I had been looking forward to reading about Flora Poste’s Christmas exploits at Cold Comfort Farm, she is rather a hero of mine and I thought a Starkadder family Christmas gathering would play to her strengths. As a result, I did not even peek at the book until Christmas Day so as to better enjoy it.
Imagine my disappointment then when I found that the ‘first chapter’ of Christmas at Cold Comfort Farm wasn’t a chapter, but a story, and the story was not about Flora, or even Cold Comfort Farm, but about a single woman who thinks she loves her perfect single life Christmas in her perfect cottage, but then realises that maybe her life isn’t as perfect as she thought (oh and that she needs a man). Yes, that’s right…it’s a collection of short stories! With only ONE story about Cold Comfort Farm which even more upsettingly doesn’t even include Flora. Nowhere on the cover or on the back cover blurb does the publisher flag that this is a collection of short stories, and I quote [front cover] “Christmas at Cold Comfort Farm. Where better to spend the most wonderful time of the year” and [back cover] “Christmas at Cold Comfort Farm will remind you that Christmas is a magical time of year and that romance can blossom in the least likely of place.” Does this or does this not sound like a story, set during Christmas, AT Cold Comfort Farm? You have to flick through the front matter to the publisher ‘Note’ and then the contents page to establish its short story status. Bah.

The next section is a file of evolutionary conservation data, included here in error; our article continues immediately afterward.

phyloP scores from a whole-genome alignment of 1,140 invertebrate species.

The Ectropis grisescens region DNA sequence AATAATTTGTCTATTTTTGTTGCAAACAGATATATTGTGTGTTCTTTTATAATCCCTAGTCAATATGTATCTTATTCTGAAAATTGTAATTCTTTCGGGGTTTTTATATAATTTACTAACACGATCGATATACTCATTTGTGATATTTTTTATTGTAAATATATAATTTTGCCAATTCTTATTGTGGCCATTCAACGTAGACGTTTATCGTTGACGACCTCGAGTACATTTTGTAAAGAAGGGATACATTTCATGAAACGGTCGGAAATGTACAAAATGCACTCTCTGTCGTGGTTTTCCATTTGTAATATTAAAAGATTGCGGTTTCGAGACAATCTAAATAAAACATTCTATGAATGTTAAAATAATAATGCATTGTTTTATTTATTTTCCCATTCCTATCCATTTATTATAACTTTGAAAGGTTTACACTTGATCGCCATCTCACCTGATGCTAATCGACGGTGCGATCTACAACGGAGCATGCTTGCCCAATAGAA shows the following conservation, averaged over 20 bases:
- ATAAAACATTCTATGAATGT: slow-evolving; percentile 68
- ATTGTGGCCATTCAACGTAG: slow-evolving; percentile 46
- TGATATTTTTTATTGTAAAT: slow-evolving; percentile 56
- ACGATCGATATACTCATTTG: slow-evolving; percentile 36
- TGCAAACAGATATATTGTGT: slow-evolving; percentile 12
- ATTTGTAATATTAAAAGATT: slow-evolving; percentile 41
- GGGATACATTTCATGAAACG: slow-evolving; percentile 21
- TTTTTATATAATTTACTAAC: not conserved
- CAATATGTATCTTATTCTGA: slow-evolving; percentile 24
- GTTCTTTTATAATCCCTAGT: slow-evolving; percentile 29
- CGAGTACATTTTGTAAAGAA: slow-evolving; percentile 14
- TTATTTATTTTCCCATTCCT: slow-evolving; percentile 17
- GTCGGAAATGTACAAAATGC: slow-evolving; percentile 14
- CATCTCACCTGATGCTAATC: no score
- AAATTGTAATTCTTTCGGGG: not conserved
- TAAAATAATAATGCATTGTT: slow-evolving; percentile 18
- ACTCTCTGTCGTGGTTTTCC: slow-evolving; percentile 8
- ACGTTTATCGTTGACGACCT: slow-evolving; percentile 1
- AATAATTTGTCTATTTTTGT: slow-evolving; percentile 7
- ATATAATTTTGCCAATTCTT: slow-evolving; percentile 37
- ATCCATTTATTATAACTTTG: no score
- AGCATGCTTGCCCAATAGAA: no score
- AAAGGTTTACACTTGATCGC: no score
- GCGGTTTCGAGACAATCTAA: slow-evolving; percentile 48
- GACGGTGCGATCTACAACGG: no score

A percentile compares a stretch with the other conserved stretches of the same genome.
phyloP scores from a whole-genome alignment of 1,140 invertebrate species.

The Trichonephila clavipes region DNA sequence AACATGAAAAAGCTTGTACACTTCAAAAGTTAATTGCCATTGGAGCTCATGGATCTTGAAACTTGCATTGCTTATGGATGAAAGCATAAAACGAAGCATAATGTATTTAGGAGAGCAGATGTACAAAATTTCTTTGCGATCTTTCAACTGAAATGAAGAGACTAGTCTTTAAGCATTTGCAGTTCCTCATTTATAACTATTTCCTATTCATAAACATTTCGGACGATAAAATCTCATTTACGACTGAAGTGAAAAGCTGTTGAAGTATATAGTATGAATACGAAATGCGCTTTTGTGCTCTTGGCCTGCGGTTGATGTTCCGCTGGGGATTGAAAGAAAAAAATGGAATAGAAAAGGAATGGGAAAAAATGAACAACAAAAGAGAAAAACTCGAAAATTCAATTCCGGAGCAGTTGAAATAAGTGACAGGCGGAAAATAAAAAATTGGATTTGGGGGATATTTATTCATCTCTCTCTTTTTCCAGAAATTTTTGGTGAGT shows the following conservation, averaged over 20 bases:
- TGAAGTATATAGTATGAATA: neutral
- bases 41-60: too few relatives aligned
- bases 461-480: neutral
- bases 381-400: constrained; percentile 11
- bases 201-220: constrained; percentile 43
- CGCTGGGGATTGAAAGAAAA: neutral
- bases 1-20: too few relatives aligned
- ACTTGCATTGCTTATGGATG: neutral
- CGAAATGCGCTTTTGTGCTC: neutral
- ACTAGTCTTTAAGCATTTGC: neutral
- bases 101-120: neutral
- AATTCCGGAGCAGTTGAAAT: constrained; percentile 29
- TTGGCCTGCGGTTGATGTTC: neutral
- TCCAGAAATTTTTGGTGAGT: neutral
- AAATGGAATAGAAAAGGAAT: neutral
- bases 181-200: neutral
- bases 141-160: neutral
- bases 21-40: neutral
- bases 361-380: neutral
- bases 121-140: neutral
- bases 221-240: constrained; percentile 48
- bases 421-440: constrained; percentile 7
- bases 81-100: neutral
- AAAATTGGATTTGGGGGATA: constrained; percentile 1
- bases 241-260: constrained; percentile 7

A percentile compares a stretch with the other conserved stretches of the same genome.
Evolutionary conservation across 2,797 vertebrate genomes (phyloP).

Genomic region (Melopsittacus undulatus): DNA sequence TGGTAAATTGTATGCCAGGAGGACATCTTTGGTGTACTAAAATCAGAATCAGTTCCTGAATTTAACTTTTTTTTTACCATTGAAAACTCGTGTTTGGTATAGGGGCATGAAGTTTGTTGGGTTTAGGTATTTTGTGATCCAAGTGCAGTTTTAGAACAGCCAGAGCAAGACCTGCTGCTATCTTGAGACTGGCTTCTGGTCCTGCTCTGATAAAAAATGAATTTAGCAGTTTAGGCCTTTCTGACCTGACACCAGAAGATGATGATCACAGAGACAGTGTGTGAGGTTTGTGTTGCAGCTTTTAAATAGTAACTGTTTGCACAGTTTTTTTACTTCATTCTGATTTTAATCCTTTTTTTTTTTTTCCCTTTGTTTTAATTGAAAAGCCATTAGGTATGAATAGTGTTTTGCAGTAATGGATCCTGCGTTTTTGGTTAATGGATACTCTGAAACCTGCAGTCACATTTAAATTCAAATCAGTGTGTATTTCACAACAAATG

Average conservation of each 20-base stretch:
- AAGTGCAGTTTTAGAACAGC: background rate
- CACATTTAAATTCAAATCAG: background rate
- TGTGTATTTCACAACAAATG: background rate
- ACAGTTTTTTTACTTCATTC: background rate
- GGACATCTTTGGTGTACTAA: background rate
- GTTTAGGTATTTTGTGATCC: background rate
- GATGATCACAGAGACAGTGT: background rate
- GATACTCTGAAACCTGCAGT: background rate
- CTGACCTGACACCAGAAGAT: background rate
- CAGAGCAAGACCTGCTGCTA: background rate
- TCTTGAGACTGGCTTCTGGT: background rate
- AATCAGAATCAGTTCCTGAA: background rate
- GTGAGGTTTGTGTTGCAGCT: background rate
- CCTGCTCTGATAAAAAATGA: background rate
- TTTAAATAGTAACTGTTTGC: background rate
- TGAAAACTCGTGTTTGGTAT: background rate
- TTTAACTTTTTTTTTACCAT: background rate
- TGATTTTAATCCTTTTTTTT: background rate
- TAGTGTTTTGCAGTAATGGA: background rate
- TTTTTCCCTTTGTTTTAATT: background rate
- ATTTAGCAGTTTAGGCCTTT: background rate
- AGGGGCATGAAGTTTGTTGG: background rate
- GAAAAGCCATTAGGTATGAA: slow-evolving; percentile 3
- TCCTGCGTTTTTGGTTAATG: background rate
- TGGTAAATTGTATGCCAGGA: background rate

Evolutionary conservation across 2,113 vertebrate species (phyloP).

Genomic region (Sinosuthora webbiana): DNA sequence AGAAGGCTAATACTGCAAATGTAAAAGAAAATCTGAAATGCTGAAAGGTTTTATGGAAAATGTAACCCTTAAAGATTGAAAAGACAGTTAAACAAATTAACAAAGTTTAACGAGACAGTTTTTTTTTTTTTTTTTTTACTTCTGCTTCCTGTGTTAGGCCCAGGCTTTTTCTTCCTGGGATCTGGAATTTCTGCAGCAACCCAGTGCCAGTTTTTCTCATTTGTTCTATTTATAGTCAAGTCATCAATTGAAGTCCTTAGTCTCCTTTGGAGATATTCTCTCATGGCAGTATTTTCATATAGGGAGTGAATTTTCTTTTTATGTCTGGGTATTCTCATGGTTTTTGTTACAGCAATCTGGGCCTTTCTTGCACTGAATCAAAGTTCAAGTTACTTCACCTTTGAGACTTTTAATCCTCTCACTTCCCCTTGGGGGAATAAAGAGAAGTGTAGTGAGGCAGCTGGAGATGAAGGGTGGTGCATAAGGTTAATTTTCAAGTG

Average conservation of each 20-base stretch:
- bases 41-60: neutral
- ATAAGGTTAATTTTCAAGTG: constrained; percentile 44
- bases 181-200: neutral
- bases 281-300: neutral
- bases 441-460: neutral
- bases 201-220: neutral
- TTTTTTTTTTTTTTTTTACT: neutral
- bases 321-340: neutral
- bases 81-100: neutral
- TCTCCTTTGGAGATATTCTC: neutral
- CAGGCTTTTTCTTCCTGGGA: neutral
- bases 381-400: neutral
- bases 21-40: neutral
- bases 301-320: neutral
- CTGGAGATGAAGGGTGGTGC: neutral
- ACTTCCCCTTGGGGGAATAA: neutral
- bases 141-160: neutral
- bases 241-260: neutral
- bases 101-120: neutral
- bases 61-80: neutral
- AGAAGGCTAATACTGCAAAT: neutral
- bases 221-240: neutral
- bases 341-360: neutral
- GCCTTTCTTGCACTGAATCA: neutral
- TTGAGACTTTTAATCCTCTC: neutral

Anyway, rant over. Setting my disappointment aside, and losing my Christmassy feeling very quickly, I read my way through the short stories and actually quite enjoyed them. They are very much period pieces and only two of them are Christmas-based (they reminded me of E. M. Delafield’s writing) but two I liked specifically were ‘The Murder Mark’ and ‘The Hoofer and the Lady’.
Oh and a word to those who have not yet come across the joy that is Cold Comfort Farm (winner of the 1933 Femina Vie Heureuse Prize according to goodreads.com) and therefore the wonders of Flora Poste who would have common sense written all the way through her if she was a stick of rock. Read it. You will snort, laugh, titter and generally smile your way through this novel. And once you have read the book, please then watch the 1995 BBC adaptation of Cold Comfort Farm. It has great casting – a young Rufus Sewell plays Seth Starkadder, the virile, rutting farmer’s son and Kate Beckinsale plays Flora Poste (pre-Underworld of course!) that most sensible and pragmatic hero; even Stephen Fry shows up as Mr Mybug, surely one of the best comic characters ever written, and all in all is as much fun to watch as the novel is to read.